Saturday, June 24, 2017

Kdrama Fathers



Last year I did a Mothers Day post on Kdrama mothers, and decided that this year I would do a Fathers Day post. Forgot. Here we are, a little late, but it's still June, so...

There are an awful lot of bad fathers in Kdramas, perhaps because there has to be conflict somewhere in the story. Doesn't have to be the main characters' families though, just saying. There are your loser dads who desert their families because they are hiding from loan sharks (Mary Stayed Out All Night) or other reasons. (Tomorrow With You - was the heroine's dad just hiding from his wife?)  There are your tyrannical chaebol dads who think they can run everyone else's lives. (Heirs and Heard it Through the Grapevine) And there are your dads who are corrupt heads of a company or hospital. (Chief Kim and Romantic Doctor Teacher Kim - although these were dads of supporting characters.) In W: Two Worlds the dad cycles between good and bad and is perhaps the most distasteful of the lot.

Bad fathers can be charming though. The heroine in I Am Sam had a rather lovable, rather inept gangster dad. The dad in Protect the Boss was a hard-minded CEO and gang leader, who nevertheless had a soft chewy center when it came to his mother and his son, and was pretty adorable when it came to masquerading as an invalid in pajamas and a wheelchair.

The father is not the main character in too many dramas. The one in Ms. Temper and Nam Jung Gi was kind of a beta hero, and you suspect the heroine liked his little boy as much as she liked him. Please Come Back Mister featured a dad who had died and was allowed to return to earth (in another body) to redress some wrongs. He was very tender with his little girl.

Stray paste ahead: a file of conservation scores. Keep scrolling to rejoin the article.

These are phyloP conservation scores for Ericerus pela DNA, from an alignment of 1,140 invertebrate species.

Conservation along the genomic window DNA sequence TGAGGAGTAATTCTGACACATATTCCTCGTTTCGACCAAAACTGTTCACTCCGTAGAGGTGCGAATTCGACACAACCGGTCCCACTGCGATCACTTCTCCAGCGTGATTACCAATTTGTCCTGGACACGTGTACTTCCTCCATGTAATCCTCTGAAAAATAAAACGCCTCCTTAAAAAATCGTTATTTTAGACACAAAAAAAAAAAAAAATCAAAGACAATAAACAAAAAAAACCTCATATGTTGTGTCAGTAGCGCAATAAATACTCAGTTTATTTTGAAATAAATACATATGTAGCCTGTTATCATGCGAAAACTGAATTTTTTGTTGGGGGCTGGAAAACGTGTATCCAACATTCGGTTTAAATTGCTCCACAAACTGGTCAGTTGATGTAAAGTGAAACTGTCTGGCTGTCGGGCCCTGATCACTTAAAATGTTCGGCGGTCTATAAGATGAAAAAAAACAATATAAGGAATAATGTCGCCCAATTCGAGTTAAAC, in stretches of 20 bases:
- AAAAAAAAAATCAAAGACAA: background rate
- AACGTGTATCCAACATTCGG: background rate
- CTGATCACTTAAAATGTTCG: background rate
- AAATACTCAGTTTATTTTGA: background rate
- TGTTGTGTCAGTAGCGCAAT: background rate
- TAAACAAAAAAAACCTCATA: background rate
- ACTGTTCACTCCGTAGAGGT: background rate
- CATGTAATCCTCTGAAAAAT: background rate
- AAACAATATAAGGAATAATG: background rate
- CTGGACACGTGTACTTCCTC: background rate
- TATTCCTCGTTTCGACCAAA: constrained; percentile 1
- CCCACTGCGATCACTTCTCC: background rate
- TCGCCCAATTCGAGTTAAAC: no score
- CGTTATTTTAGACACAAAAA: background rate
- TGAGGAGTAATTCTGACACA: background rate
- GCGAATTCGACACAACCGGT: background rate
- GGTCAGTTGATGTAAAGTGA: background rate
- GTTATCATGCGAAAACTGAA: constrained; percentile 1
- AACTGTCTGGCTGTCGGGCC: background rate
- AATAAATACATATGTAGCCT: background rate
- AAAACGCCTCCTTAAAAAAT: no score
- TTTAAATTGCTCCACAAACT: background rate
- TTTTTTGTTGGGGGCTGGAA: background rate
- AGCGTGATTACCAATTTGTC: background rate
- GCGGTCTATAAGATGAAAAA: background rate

Some dads don't know they are a dad. The hero in Oh My Lady suddenly finds out he has a five-year-old daughter and the one in Gentleman's Dignity gets a teenager. We watch them accept and then start to care and become responsible. There's a pretty great scene in a police station when Dad arrives and takes charge.

There are some good solid, reliable fathers who hang around in the background. (Reply 1997,  Another Oh Hae Young, Kill Me Heal Me, and even Secretary Dad in Heirs.) Some are more involved in the plot like the tough-minded North Korean general in King 2 Hearts who had a wonderful trusting relationship with his grown daughter. One of my favorites is Dad in an apron, backed up by Grandpa, Uncle, and Brother in Miss Korea.

And I can't forget the dads who aren't really the dad. In Pinocchio we have the heroine's grandfather thinking the hero is his son and raising him. In King of High School we have a foster dad and grandpa creating a family. In Couple or Trouble we have an uncle taking care of orphans.

The one I remember the most fondly is the adoptive dad in Healer, who dances to pop music with his daughter over breakfast, and chose her at the orphanage because she was so shy and needed someone so much. He's a lawyer who runs a cafe on the side to employ his ex-con clients and keep them out of trouble. They in turn become uncles to the heroine and teach her things like lock-picking.

A good dad is invaluable to a family, and in Korean dramas we have some excellent examples. Families are very important in Korea, and some of the best dramas showcase that.


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